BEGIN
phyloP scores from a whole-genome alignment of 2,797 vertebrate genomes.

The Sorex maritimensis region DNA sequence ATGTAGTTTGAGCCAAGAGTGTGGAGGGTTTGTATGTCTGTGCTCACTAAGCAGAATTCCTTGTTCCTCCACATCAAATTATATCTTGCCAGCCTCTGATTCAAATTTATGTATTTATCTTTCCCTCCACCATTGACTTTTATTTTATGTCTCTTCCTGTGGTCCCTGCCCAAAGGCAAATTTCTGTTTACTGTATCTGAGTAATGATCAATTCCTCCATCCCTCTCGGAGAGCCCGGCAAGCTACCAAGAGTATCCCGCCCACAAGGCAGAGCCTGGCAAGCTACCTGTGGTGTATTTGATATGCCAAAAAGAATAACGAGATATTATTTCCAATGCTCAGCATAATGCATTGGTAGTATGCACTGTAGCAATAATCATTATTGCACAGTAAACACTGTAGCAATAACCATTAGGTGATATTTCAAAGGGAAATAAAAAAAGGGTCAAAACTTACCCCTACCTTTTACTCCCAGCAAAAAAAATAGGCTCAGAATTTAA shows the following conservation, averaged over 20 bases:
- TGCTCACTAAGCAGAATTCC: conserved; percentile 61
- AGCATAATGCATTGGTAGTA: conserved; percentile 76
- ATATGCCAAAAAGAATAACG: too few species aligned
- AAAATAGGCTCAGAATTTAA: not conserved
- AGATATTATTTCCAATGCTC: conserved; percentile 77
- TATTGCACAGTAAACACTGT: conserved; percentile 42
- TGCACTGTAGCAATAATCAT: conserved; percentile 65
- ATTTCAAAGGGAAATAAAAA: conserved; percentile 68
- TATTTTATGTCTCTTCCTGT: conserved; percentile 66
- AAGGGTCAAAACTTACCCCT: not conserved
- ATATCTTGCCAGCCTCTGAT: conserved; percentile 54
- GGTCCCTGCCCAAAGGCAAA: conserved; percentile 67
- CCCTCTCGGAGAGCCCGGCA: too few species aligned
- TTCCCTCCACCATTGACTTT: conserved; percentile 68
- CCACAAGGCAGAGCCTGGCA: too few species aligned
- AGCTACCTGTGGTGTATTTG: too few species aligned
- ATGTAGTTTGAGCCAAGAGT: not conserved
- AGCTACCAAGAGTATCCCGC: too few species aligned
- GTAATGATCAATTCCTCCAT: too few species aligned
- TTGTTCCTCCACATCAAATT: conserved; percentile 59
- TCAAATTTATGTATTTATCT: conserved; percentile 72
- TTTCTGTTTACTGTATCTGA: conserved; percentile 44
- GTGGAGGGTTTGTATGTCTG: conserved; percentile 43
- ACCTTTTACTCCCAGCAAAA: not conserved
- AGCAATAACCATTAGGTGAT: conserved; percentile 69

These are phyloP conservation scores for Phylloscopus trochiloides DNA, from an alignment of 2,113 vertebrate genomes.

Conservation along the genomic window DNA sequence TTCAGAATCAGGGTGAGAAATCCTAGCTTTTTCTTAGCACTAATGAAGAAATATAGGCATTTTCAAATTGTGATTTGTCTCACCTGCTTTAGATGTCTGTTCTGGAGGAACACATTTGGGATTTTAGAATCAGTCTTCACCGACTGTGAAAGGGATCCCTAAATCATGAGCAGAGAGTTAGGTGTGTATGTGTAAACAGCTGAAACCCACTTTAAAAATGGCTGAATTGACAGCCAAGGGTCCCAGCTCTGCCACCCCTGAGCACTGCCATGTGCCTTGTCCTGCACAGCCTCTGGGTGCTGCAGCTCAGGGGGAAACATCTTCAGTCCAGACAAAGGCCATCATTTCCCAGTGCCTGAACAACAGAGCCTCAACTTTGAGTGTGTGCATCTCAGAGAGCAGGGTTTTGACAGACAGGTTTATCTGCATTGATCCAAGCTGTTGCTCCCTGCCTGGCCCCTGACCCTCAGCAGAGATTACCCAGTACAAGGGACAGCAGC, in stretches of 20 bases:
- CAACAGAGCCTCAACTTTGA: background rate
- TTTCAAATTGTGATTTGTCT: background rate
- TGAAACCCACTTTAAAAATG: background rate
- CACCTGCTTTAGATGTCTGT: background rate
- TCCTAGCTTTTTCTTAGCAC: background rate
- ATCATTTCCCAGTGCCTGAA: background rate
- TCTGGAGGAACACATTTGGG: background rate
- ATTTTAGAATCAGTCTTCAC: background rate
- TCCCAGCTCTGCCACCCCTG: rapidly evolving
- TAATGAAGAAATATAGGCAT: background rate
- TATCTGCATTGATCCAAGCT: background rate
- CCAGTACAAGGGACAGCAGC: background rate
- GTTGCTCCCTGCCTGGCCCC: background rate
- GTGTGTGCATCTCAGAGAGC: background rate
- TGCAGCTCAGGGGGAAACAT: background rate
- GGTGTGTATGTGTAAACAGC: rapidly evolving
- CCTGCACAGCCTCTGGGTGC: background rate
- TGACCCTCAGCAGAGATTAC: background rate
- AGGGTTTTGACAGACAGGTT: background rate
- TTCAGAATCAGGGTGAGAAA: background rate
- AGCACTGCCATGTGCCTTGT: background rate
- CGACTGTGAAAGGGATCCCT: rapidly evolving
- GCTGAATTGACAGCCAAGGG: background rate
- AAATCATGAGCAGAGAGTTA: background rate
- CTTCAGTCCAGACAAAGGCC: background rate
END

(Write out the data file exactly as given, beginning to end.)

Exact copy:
phyloP scores from a whole-genome alignment of 2,797 vertebrate genomes.

The Sorex maritimensis region DNA sequence ATGTAGTTTGAGCCAAGAGTGTGGAGGGTTTGTATGTCTGTGCTCACTAAGCAGAATTCCTTGTTCCTCCACATCAAATTATATCTTGCCAGCCTCTGATTCAAATTTATGTATTTATCTTTCCCTCCACCATTGACTTTTATTTTATGTCTCTTCCTGTGGTCCCTGCCCAAAGGCAAATTTCTGTTTACTGTATCTGAGTAATGATCAATTCCTCCATCCCTCTCGGAGAGCCCGGCAAGCTACCAAGAGTATCCCGCCCACAAGGCAGAGCCTGGCAAGCTACCTGTGGTGTATTTGATATGCCAAAAAGAATAACGAGATATTATTTCCAATGCTCAGCATAATGCATTGGTAGTATGCACTGTAGCAATAATCATTATTGCACAGTAAACACTGTAGCAATAACCATTAGGTGATATTTCAAAGGGAAATAAAAAAAGGGTCAAAACTTACCCCTACCTTTTACTCCCAGCAAAAAAAATAGGCTCAGAATTTAA shows the following conservation, averaged over 20 bases:
- TGCTCACTAAGCAGAATTCC: conserved; percentile 61
- AGCATAATGCATTGGTAGTA: conserved; percentile 76
- ATATGCCAAAAAGAATAACG: too few species aligned
- AAAATAGGCTCAGAATTTAA: not conserved
- AGATATTATTTCCAATGCTC: conserved; percentile 77
- TATTGCACAGTAAACACTGT: conserved; percentile 42
- TGCACTGTAGCAATAATCAT: conserved; percentile 65
- ATTTCAAAGGGAAATAAAAA: conserved; percentile 68
- TATTTTATGTCTCTTCCTGT: conserved; percentile 66
- AAGGGTCAAAACTTACCCCT: not conserved
- ATATCTTGCCAGCCTCTGAT: conserved; percentile 54
- GGTCCCTGCCCAAAGGCAAA: conserved; percentile 67
- CCCTCTCGGAGAGCCCGGCA: too few species aligned
- TTCCCTCCACCATTGACTTT: conserved; percentile 68
- CCACAAGGCAGAGCCTGGCA: too few species aligned
- AGCTACCTGTGGTGTATTTG: too few species aligned
- ATGTAGTTTGAGCCAAGAGT: not conserved
- AGCTACCAAGAGTATCCCGC: too few species aligned
- GTAATGATCAATTCCTCCAT: too few species aligned
- TTGTTCCTCCACATCAAATT: conserved; percentile 59
- TCAAATTTATGTATTTATCT: conserved; percentile 72
- TTTCTGTTTACTGTATCTGA: conserved; percentile 44
- GTGGAGGGTTTGTATGTCTG: conserved; percentile 43
- ACCTTTTACTCCCAGCAAAA: not conserved
- AGCAATAACCATTAGGTGAT: conserved; percentile 69

These are phyloP conservation scores for Phylloscopus trochiloides DNA, from an alignment of 2,113 vertebrate genomes.

Conservation along the genomic window DNA sequence TTCAGAATCAGGGTGAGAAATCCTAGCTTTTTCTTAGCACTAATGAAGAAATATAGGCATTTTCAAATTGTGATTTGTCTCACCTGCTTTAGATGTCTGTTCTGGAGGAACACATTTGGGATTTTAGAATCAGTCTTCACCGACTGTGAAAGGGATCCCTAAATCATGAGCAGAGAGTTAGGTGTGTATGTGTAAACAGCTGAAACCCACTTTAAAAATGGCTGAATTGACAGCCAAGGGTCCCAGCTCTGCCACCCCTGAGCACTGCCATGTGCCTTGTCCTGCACAGCCTCTGGGTGCTGCAGCTCAGGGGGAAACATCTTCAGTCCAGACAAAGGCCATCATTTCCCAGTGCCTGAACAACAGAGCCTCAACTTTGAGTGTGTGCATCTCAGAGAGCAGGGTTTTGACAGACAGGTTTATCTGCATTGATCCAAGCTGTTGCTCCCTGCCTGGCCCCTGACCCTCAGCAGAGATTACCCAGTACAAGGGACAGCAGC, in stretches of 20 bases:
- CAACAGAGCCTCAACTTTGA: background rate
- TTTCAAATTGTGATTTGTCT: background rate
- TGAAACCCACTTTAAAAATG: background rate
- CACCTGCTTTAGATGTCTGT: background rate
- TCCTAGCTTTTTCTTAGCAC: background rate
- ATCATTTCCCAGTGCCTGAA: background rate
- TCTGGAGGAACACATTTGGG: background rate
- ATTTTAGAATCAGTCTTCAC: background rate
- TCCCAGCTCTGCCACCCCTG: rapidly evolving
- TAATGAAGAAATATAGGCAT: background rate
- TATCTGCATTGATCCAAGCT: background rate
- CCAGTACAAGGGACAGCAGC: background rate
- GTTGCTCCCTGCCTGGCCCC: background rate
- GTGTGTGCATCTCAGAGAGC: background rate
- TGCAGCTCAGGGGGAAACAT: background rate
- GGTGTGTATGTGTAAACAGC: rapidly evolving
- CCTGCACAGCCTCTGGGTGC: background rate
- TGACCCTCAGCAGAGATTAC: background rate
- AGGGTTTTGACAGACAGGTT: background rate
- TTCAGAATCAGGGTGAGAAA: background rate
- AGCACTGCCATGTGCCTTGT: background rate
- CGACTGTGAAAGGGATCCCT: rapidly evolving
- GCTGAATTGACAGCCAAGGG: background rate
- AAATCATGAGCAGAGAGTTA: background rate
- CTTCAGTCCAGACAAAGGCC: background rate